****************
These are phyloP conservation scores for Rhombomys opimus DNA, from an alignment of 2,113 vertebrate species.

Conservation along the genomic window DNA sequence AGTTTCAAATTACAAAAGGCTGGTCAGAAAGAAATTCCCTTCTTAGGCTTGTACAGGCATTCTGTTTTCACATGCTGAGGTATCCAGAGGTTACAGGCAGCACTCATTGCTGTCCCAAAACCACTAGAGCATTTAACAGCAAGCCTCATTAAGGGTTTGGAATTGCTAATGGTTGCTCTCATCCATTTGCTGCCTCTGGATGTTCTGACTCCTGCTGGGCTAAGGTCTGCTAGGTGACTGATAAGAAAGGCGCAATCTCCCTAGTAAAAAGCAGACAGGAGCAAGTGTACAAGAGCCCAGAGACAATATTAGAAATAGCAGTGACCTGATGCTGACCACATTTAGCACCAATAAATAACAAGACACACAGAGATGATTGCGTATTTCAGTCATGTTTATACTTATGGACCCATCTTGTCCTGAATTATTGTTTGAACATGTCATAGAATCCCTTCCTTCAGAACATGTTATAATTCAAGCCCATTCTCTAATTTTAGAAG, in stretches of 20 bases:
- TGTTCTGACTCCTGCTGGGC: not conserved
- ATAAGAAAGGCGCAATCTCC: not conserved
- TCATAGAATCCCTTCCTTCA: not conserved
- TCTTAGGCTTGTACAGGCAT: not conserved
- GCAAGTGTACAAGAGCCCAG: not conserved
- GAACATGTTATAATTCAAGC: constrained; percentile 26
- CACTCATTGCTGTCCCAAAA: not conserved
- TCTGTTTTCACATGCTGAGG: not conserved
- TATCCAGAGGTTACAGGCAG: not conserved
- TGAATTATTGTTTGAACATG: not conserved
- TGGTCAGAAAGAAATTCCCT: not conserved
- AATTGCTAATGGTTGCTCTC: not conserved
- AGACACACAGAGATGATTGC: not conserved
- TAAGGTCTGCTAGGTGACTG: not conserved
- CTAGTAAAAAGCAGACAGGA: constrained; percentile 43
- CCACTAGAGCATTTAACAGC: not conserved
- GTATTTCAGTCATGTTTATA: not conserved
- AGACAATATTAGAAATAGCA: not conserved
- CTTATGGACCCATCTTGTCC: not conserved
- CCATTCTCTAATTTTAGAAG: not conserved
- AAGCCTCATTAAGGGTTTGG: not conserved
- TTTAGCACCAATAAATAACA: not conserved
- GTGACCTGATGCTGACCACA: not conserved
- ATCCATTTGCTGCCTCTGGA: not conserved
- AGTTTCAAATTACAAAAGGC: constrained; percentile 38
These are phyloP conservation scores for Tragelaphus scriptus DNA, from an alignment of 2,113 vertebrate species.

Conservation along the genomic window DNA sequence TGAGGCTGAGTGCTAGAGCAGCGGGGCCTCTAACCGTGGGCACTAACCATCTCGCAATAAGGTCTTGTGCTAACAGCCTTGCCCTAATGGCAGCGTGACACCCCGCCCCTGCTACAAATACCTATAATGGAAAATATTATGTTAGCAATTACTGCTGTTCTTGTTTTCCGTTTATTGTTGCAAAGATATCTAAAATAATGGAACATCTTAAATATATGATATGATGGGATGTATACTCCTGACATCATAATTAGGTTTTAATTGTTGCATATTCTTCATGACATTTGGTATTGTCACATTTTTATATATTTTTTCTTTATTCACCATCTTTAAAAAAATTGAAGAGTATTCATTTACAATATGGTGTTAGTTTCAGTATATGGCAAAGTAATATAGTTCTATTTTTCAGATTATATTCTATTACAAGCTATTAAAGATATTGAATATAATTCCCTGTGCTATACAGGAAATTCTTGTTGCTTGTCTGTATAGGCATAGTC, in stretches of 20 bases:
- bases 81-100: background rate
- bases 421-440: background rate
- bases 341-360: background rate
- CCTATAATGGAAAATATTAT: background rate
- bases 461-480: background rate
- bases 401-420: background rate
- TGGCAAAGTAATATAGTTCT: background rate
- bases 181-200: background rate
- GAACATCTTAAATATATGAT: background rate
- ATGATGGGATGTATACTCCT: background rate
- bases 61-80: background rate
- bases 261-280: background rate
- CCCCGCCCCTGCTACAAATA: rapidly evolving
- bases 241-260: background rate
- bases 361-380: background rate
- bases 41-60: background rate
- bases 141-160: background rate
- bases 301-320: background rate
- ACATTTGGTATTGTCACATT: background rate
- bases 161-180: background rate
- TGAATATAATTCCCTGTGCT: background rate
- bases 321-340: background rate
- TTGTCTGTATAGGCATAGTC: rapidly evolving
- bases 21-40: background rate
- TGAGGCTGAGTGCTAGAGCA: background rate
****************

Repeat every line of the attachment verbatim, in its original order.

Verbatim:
These are phyloP conservation scores for Rhombomys opimus DNA, from an alignment of 2,113 vertebrate species.

Conservation along the genomic window DNA sequence AGTTTCAAATTACAAAAGGCTGGTCAGAAAGAAATTCCCTTCTTAGGCTTGTACAGGCATTCTGTTTTCACATGCTGAGGTATCCAGAGGTTACAGGCAGCACTCATTGCTGTCCCAAAACCACTAGAGCATTTAACAGCAAGCCTCATTAAGGGTTTGGAATTGCTAATGGTTGCTCTCATCCATTTGCTGCCTCTGGATGTTCTGACTCCTGCTGGGCTAAGGTCTGCTAGGTGACTGATAAGAAAGGCGCAATCTCCCTAGTAAAAAGCAGACAGGAGCAAGTGTACAAGAGCCCAGAGACAATATTAGAAATAGCAGTGACCTGATGCTGACCACATTTAGCACCAATAAATAACAAGACACACAGAGATGATTGCGTATTTCAGTCATGTTTATACTTATGGACCCATCTTGTCCTGAATTATTGTTTGAACATGTCATAGAATCCCTTCCTTCAGAACATGTTATAATTCAAGCCCATTCTCTAATTTTAGAAG, in stretches of 20 bases:
- TGTTCTGACTCCTGCTGGGC: not conserved
- ATAAGAAAGGCGCAATCTCC: not conserved
- TCATAGAATCCCTTCCTTCA: not conserved
- TCTTAGGCTTGTACAGGCAT: not conserved
- GCAAGTGTACAAGAGCCCAG: not conserved
- GAACATGTTATAATTCAAGC: constrained; percentile 26
- CACTCATTGCTGTCCCAAAA: not conserved
- TCTGTTTTCACATGCTGAGG: not conserved
- TATCCAGAGGTTACAGGCAG: not conserved
- TGAATTATTGTTTGAACATG: not conserved
- TGGTCAGAAAGAAATTCCCT: not conserved
- AATTGCTAATGGTTGCTCTC: not conserved
- AGACACACAGAGATGATTGC: not conserved
- TAAGGTCTGCTAGGTGACTG: not conserved
- CTAGTAAAAAGCAGACAGGA: constrained; percentile 43
- CCACTAGAGCATTTAACAGC: not conserved
- GTATTTCAGTCATGTTTATA: not conserved
- AGACAATATTAGAAATAGCA: not conserved
- CTTATGGACCCATCTTGTCC: not conserved
- CCATTCTCTAATTTTAGAAG: not conserved
- AAGCCTCATTAAGGGTTTGG: not conserved
- TTTAGCACCAATAAATAACA: not conserved
- GTGACCTGATGCTGACCACA: not conserved
- ATCCATTTGCTGCCTCTGGA: not conserved
- AGTTTCAAATTACAAAAGGC: constrained; percentile 38
These are phyloP conservation scores for Tragelaphus scriptus DNA, from an alignment of 2,113 vertebrate species.

Conservation along the genomic window DNA sequence TGAGGCTGAGTGCTAGAGCAGCGGGGCCTCTAACCGTGGGCACTAACCATCTCGCAATAAGGTCTTGTGCTAACAGCCTTGCCCTAATGGCAGCGTGACACCCCGCCCCTGCTACAAATACCTATAATGGAAAATATTATGTTAGCAATTACTGCTGTTCTTGTTTTCCGTTTATTGTTGCAAAGATATCTAAAATAATGGAACATCTTAAATATATGATATGATGGGATGTATACTCCTGACATCATAATTAGGTTTTAATTGTTGCATATTCTTCATGACATTTGGTATTGTCACATTTTTATATATTTTTTCTTTATTCACCATCTTTAAAAAAATTGAAGAGTATTCATTTACAATATGGTGTTAGTTTCAGTATATGGCAAAGTAATATAGTTCTATTTTTCAGATTATATTCTATTACAAGCTATTAAAGATATTGAATATAATTCCCTGTGCTATACAGGAAATTCTTGTTGCTTGTCTGTATAGGCATAGTC, in stretches of 20 bases:
- bases 81-100: background rate
- bases 421-440: background rate
- bases 341-360: background rate
- CCTATAATGGAAAATATTAT: background rate
- bases 461-480: background rate
- bases 401-420: background rate
- TGGCAAAGTAATATAGTTCT: background rate
- bases 181-200: background rate
- GAACATCTTAAATATATGAT: background rate
- ATGATGGGATGTATACTCCT: background rate
- bases 61-80: background rate
- bases 261-280: background rate
- CCCCGCCCCTGCTACAAATA: rapidly evolving
- bases 241-260: background rate
- bases 361-380: background rate
- bases 41-60: background rate
- bases 141-160: background rate
- bases 301-320: background rate
- ACATTTGGTATTGTCACATT: background rate
- bases 161-180: background rate
- TGAATATAATTCCCTGTGCT: background rate
- bases 321-340: background rate
- TTGTCTGTATAGGCATAGTC: rapidly evolving
- bases 21-40: background rate
- TGAGGCTGAGTGCTAGAGCA: background rate